Of course, the two programs are not entirely identical. The TSA 14-countries program involves a brief search that many passengers who aren't from the designated countries will also be subject to. The "special registration" program took hours and sometimes days for people to complete and often wound up with the registrant, who came forward in good faith, being imprisoned and/or deported.

"From a detention perspective, I suppose [the TSA program] is not as bad. ... It's not as severe. Just an extra pat-down, extra scanning, but the messaging — the labeling — is equivalent," said Shora.

While the hue and cry over special registration was loud and sustained, the early reaction to the TSA 14-countries program was more muted. However, the American Civil Liberties Union, the Council on American-Islamic Relations and Muslim Advocates are all publicly questioning the wisdom of the new approach. So, too, have some terrorism analysts and scholars.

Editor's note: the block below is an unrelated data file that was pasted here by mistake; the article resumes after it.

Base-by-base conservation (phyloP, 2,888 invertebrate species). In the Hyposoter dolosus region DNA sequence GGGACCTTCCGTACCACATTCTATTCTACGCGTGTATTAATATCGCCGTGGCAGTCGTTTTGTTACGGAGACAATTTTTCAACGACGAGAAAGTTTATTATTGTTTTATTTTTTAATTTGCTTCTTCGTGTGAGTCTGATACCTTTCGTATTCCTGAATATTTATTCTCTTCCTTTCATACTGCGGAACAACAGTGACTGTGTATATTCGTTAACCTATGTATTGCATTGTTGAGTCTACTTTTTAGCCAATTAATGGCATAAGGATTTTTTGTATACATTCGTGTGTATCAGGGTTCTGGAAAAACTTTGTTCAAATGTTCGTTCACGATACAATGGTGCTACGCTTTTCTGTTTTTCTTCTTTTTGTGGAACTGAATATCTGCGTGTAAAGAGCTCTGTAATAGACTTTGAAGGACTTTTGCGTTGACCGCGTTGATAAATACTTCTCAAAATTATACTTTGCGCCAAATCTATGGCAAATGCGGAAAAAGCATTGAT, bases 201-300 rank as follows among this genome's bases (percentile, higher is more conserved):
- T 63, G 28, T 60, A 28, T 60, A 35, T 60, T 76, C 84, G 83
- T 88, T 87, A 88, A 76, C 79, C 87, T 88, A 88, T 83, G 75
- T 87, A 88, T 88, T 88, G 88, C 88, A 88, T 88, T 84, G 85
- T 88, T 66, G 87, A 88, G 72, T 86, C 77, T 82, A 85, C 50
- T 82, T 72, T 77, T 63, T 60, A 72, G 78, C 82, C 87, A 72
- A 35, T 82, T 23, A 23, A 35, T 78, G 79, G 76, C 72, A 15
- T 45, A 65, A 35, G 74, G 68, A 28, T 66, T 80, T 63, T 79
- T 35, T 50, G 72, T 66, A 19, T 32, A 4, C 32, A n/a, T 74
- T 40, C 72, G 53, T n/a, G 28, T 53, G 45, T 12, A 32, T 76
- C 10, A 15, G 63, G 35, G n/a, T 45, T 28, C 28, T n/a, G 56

"I see it as a do-something, do-anything response," said Bruce Hoffman of Georgetown University. "There is probably a greater threat of Western nationals being co-opted by Al Qaeda. This'll do nothing against them."

"I think this is an ill-considered response that'll do more harm to the United States than it does good," said Edward Alden of the Council on Foreign Relations. "That's a crude sort of measure that is going to alienate a lot of people who are otherwise friendly to the United States."